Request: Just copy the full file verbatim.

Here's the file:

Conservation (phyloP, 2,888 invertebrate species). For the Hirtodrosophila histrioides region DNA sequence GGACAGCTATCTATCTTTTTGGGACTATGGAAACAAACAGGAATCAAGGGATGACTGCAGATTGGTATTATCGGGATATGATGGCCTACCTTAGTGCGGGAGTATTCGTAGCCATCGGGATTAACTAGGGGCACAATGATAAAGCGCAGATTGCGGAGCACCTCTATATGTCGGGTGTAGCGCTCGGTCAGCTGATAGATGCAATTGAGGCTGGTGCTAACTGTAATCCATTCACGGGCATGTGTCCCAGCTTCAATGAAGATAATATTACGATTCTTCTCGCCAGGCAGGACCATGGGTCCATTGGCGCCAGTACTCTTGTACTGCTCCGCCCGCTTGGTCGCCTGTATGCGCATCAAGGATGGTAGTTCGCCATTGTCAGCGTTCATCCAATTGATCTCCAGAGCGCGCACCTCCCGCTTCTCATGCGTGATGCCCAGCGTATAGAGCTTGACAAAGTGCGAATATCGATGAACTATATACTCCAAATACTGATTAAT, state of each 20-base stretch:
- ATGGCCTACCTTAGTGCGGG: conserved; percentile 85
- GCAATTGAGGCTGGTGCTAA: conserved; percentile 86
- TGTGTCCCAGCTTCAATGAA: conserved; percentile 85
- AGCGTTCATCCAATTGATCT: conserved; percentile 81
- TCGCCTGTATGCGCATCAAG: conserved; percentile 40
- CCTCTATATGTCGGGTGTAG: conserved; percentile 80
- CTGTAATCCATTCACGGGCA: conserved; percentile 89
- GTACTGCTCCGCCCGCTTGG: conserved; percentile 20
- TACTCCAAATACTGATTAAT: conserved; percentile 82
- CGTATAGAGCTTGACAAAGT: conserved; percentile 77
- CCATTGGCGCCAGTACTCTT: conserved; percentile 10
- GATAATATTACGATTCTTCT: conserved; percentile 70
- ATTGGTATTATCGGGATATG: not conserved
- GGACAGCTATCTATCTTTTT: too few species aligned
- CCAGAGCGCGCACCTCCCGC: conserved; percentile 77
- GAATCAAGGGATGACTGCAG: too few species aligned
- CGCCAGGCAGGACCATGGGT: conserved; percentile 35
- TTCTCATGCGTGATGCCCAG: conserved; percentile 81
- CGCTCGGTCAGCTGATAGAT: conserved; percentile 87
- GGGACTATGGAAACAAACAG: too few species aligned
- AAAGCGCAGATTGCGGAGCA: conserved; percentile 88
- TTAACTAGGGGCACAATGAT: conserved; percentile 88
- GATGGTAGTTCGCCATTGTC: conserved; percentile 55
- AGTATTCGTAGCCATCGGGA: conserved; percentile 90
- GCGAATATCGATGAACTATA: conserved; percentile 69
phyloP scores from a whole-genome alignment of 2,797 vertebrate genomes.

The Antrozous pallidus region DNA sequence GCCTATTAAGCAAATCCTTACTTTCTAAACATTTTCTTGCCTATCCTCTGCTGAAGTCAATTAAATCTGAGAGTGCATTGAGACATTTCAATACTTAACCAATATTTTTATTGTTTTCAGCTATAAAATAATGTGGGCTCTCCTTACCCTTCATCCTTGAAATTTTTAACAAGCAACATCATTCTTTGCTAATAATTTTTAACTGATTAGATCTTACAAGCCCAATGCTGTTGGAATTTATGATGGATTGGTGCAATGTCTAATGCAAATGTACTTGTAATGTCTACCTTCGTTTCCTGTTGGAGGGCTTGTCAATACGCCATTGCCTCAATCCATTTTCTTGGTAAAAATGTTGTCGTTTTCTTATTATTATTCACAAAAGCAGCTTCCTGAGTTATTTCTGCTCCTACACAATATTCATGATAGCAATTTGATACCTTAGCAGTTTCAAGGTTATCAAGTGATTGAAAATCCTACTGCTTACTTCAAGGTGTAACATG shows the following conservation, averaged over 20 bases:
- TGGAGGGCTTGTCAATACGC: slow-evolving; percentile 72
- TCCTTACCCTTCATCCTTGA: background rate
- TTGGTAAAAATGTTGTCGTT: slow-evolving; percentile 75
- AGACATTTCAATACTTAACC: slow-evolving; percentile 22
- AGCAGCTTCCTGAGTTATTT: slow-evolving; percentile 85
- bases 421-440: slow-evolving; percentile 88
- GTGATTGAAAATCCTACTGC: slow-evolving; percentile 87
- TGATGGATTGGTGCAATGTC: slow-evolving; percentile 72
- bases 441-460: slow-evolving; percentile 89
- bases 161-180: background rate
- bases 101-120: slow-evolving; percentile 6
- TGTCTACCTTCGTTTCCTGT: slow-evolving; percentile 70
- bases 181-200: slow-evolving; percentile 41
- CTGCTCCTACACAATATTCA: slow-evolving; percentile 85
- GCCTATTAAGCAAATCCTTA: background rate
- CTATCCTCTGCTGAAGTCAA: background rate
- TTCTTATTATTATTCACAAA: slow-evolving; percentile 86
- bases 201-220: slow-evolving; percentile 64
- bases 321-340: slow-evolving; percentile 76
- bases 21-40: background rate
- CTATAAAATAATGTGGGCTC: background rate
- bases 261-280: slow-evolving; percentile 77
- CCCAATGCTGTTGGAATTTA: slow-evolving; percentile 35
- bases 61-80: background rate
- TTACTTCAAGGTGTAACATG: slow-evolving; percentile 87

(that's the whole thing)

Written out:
Conservation (phyloP, 2,888 invertebrate species). For the Hirtodrosophila histrioides region DNA sequence GGACAGCTATCTATCTTTTTGGGACTATGGAAACAAACAGGAATCAAGGGATGACTGCAGATTGGTATTATCGGGATATGATGGCCTACCTTAGTGCGGGAGTATTCGTAGCCATCGGGATTAACTAGGGGCACAATGATAAAGCGCAGATTGCGGAGCACCTCTATATGTCGGGTGTAGCGCTCGGTCAGCTGATAGATGCAATTGAGGCTGGTGCTAACTGTAATCCATTCACGGGCATGTGTCCCAGCTTCAATGAAGATAATATTACGATTCTTCTCGCCAGGCAGGACCATGGGTCCATTGGCGCCAGTACTCTTGTACTGCTCCGCCCGCTTGGTCGCCTGTATGCGCATCAAGGATGGTAGTTCGCCATTGTCAGCGTTCATCCAATTGATCTCCAGAGCGCGCACCTCCCGCTTCTCATGCGTGATGCCCAGCGTATAGAGCTTGACAAAGTGCGAATATCGATGAACTATATACTCCAAATACTGATTAAT, state of each 20-base stretch:
- ATGGCCTACCTTAGTGCGGG: conserved; percentile 85
- GCAATTGAGGCTGGTGCTAA: conserved; percentile 86
- TGTGTCCCAGCTTCAATGAA: conserved; percentile 85
- AGCGTTCATCCAATTGATCT: conserved; percentile 81
- TCGCCTGTATGCGCATCAAG: conserved; percentile 40
- CCTCTATATGTCGGGTGTAG: conserved; percentile 80
- CTGTAATCCATTCACGGGCA: conserved; percentile 89
- GTACTGCTCCGCCCGCTTGG: conserved; percentile 20
- TACTCCAAATACTGATTAAT: conserved; percentile 82
- CGTATAGAGCTTGACAAAGT: conserved; percentile 77
- CCATTGGCGCCAGTACTCTT: conserved; percentile 10
- GATAATATTACGATTCTTCT: conserved; percentile 70
- ATTGGTATTATCGGGATATG: not conserved
- GGACAGCTATCTATCTTTTT: too few species aligned
- CCAGAGCGCGCACCTCCCGC: conserved; percentile 77
- GAATCAAGGGATGACTGCAG: too few species aligned
- CGCCAGGCAGGACCATGGGT: conserved; percentile 35
- TTCTCATGCGTGATGCCCAG: conserved; percentile 81
- CGCTCGGTCAGCTGATAGAT: conserved; percentile 87
- GGGACTATGGAAACAAACAG: too few species aligned
- AAAGCGCAGATTGCGGAGCA: conserved; percentile 88
- TTAACTAGGGGCACAATGAT: conserved; percentile 88
- GATGGTAGTTCGCCATTGTC: conserved; percentile 55
- AGTATTCGTAGCCATCGGGA: conserved; percentile 90
- GCGAATATCGATGAACTATA: conserved; percentile 69
phyloP scores from a whole-genome alignment of 2,797 vertebrate genomes.

The Antrozous pallidus region DNA sequence GCCTATTAAGCAAATCCTTACTTTCTAAACATTTTCTTGCCTATCCTCTGCTGAAGTCAATTAAATCTGAGAGTGCATTGAGACATTTCAATACTTAACCAATATTTTTATTGTTTTCAGCTATAAAATAATGTGGGCTCTCCTTACCCTTCATCCTTGAAATTTTTAACAAGCAACATCATTCTTTGCTAATAATTTTTAACTGATTAGATCTTACAAGCCCAATGCTGTTGGAATTTATGATGGATTGGTGCAATGTCTAATGCAAATGTACTTGTAATGTCTACCTTCGTTTCCTGTTGGAGGGCTTGTCAATACGCCATTGCCTCAATCCATTTTCTTGGTAAAAATGTTGTCGTTTTCTTATTATTATTCACAAAAGCAGCTTCCTGAGTTATTTCTGCTCCTACACAATATTCATGATAGCAATTTGATACCTTAGCAGTTTCAAGGTTATCAAGTGATTGAAAATCCTACTGCTTACTTCAAGGTGTAACATG shows the following conservation, averaged over 20 bases:
- TGGAGGGCTTGTCAATACGC: slow-evolving; percentile 72
- TCCTTACCCTTCATCCTTGA: background rate
- TTGGTAAAAATGTTGTCGTT: slow-evolving; percentile 75
- AGACATTTCAATACTTAACC: slow-evolving; percentile 22
- AGCAGCTTCCTGAGTTATTT: slow-evolving; percentile 85
- bases 421-440: slow-evolving; percentile 88
- GTGATTGAAAATCCTACTGC: slow-evolving; percentile 87
- TGATGGATTGGTGCAATGTC: slow-evolving; percentile 72
- bases 441-460: slow-evolving; percentile 89
- bases 161-180: background rate
- bases 101-120: slow-evolving; percentile 6
- TGTCTACCTTCGTTTCCTGT: slow-evolving; percentile 70
- bases 181-200: slow-evolving; percentile 41
- CTGCTCCTACACAATATTCA: slow-evolving; percentile 85
- GCCTATTAAGCAAATCCTTA: background rate
- CTATCCTCTGCTGAAGTCAA: background rate
- TTCTTATTATTATTCACAAA: slow-evolving; percentile 86
- bases 201-220: slow-evolving; percentile 64
- bases 321-340: slow-evolving; percentile 76
- bases 21-40: background rate
- CTATAAAATAATGTGGGCTC: background rate
- bases 261-280: slow-evolving; percentile 77
- CCCAATGCTGTTGGAATTTA: slow-evolving; percentile 35
- bases 61-80: background rate
- TTACTTCAAGGTGTAACATG: slow-evolving; percentile 87